6 Two approaches: Periodic and Cycle There are two approaches to maintaining Inventory records: periodic physical Inventory and Cycle Counting . Periodic Physical Inventory : This is typically referred to as the annual physical Inventory method. This approach is the Counting of all SKU's within a short time frame and is typically done once a year. It usually requires a large number of employees and cannot be done while the business is operating. Some problems with this approach are: 1. Inefficient use of employees; temporary help is usually required. 2. Errors cannot be tracked and fixed because of time constraints. Copyright @1999, REM Associates of Princeton, All rights reserved 4. Cycle Counting 3. The operation typically must be shutdown for a physical Inventory to be taken. 4. There is little, if any, increase in record accuracy. Cycle Counting : The Cycle Counting approach is a techniques that segments Inventory based on an ABC analysis and sets up a time schedule for when items should be counted throughout the year so that when the time frame of one year passes, all SKU's have been counted at least one time, with the faster moving SKU's being counted multiple times per year.
7 This program uses people who are familiar with the warehouse, locations of SKU's, and the activities surrounded by Inventory management. It is also these employees' responsibility to define inconsistencies in Inventory records and trouble shoot the processes causing the errors. Cycle Counting has the following benefits: 1. Few mistakes in item identification. 2. The ability to identify and correct record errors. 3. The operation does not have to be shutdown during a Cycle count. 4. Fewer, more experienced people are used to perform a Cycle count. 5. There is a systematic improvement in the processes that dictate inaccurate records. In order for a Cycle Counting process to be implemented, the first action to be taken is to assign a count frequency based on an Inventory ABC analysis. ABC Inventory Analysis ABC analysis is a method of assigning and classifying SKU's. For the Cycle Counting procedure, SKU's are ranked from highest to lowest based on the annual sales volume at cost.
8 The idea behind this ranking is based on the 80/20 rule, where 80% of the volume in the warehouse comes from only 20% of the SKU's. Table B is an example of an ABC analysis. "A" items account for the top 80% of sales, while "B" items account for the next 15% of sales, and "C" items account for the last 5% of sales. Typically, more that half of the items are "C" items. Understanding this analysis shows that 80% of sales or volume comes from a very small percentage of items. ABC Calculations Putting together an ABC analysis is really quite simple as long as the data is in a format that can be manipulated on a computer. The requirements are SKU Numbers, Units On Hand, Unit Sales for a 12-Month Period, and Last Cost per Unit. As long as this data is available, Inventory on hand and annual sales can be calculated. Follow these steps: 1. Calculate annual usage, in dollars, for each SKU.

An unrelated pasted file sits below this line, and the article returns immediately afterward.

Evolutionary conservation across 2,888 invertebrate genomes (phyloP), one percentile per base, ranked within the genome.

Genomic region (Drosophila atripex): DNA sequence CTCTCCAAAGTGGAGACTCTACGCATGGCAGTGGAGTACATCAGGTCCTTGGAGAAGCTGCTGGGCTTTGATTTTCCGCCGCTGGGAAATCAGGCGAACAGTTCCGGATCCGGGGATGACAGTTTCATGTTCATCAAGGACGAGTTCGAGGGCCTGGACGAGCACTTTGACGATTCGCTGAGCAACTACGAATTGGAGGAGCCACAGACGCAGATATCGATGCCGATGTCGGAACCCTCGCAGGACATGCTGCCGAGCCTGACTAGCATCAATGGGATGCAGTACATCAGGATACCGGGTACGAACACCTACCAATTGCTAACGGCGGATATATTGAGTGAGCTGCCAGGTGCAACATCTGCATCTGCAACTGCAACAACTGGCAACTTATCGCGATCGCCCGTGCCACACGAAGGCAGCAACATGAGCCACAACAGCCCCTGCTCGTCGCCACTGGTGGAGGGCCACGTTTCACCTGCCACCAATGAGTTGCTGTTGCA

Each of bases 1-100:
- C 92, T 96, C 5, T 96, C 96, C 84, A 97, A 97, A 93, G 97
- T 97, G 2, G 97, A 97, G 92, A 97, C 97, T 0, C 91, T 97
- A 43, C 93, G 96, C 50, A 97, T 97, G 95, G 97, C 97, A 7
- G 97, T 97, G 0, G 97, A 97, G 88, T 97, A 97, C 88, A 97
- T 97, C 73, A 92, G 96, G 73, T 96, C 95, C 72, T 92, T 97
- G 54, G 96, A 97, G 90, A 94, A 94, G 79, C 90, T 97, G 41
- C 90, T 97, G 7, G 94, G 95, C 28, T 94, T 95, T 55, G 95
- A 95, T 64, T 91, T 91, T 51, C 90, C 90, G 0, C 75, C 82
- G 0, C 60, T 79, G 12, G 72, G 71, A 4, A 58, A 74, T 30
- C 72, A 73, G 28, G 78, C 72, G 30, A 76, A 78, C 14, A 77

9 2. Rank (sort) the SKUs' descending order based on annual dollar usage Copyright @1999, REM Associates of Princeton, All rights reserved 5. Cycle Counting 3. Assign ABC classifications based on the criteria described above The following table is an example of an ABC ranking and classification: Cummulativ Percent Cummulative Item SKU Last Unit Quantity Inventory Annual Annual Sales e Percent of of Total Percent of Total ABC. Number Number Cost On Hand Dollars Unit Sales Dollars Items Sales Sales 1 10950200 $ 5,500 $ 297,825 61,040 $3,305, A. 2 10637000 $ 10,635 $ 143,573 130,060 $1,755, A. 3 10217000 $ 4,563 $ 75,746 98,322 $1,632, A. 4 10110200 $ 2,499 $ 112,455 31,990 $1,439, A. 5 11093000 $ 7,128 $ 133,930 57,022 $1,071, B. 6 10481000 $ 85 $ 76,296 1,008 $904, B. 7 10157000 $ 256 $ 52,659 2,450 $503, B. 8 11069000 $ 1,078 $ 11,341 14,140 $148, B. 9 10061000 $ 5,016 $ 11,587 46,242 $106, C.
10 10 10421000 $ 510 $ 34,578 1,134 $76, C. 11 10661000 $ 365 $ 9,746 2,870 $76, C. 12 10889000 $ 245 $ 3,989 2,268 $36, C. 13 10073000 $ 180 $ 16,155 294 $26, C. 14 10097000 $ 192 $ 3,909 770 $15, C. 15 10457000 $ 310 $ 1,178 4,116 $15, C. 16 10505000 $ 19 $ 1,615 182 $15, C. 17 10205000 $ 1,256 $ 1,256 15,442 $15, C. 18 10817000 $ 52 $ 1,492 532 $15, C. 19 10925000 $ 450 $ 1,022 6,678 $15, C. 20 11057000 $ 35 $ 1,244 416 $14, C. 21 10361000 $ 37 $ 1,387 392 $14, C. 22 10169000 $ 29 $ 841 504 $14, C. 23 10553000 $ 29 $ 1,162 364 $14, C. 24 10901000 $ 55 $ 1,140 700 $14, C. 25 10685000 $ 30 $ 1,007 420 $14, C. 26 11081000 $ 15 $ 1,672 126 $14, C. 27 11165000 $ 86 $ 1,750 686 $14, C. 28 10433000 $ 22 $ 996 308 $13, C. 29 10193000 $ 20 $ 794 350 $13, C. 30 10757000 $ 150 $ 5,310 392 $13, C. Total 40,847 $ 1,007,652 481,218 $11,335, Extension of The ABC Analysis Copyright @1999, REM Associates of Princeton, All rights reserved 6.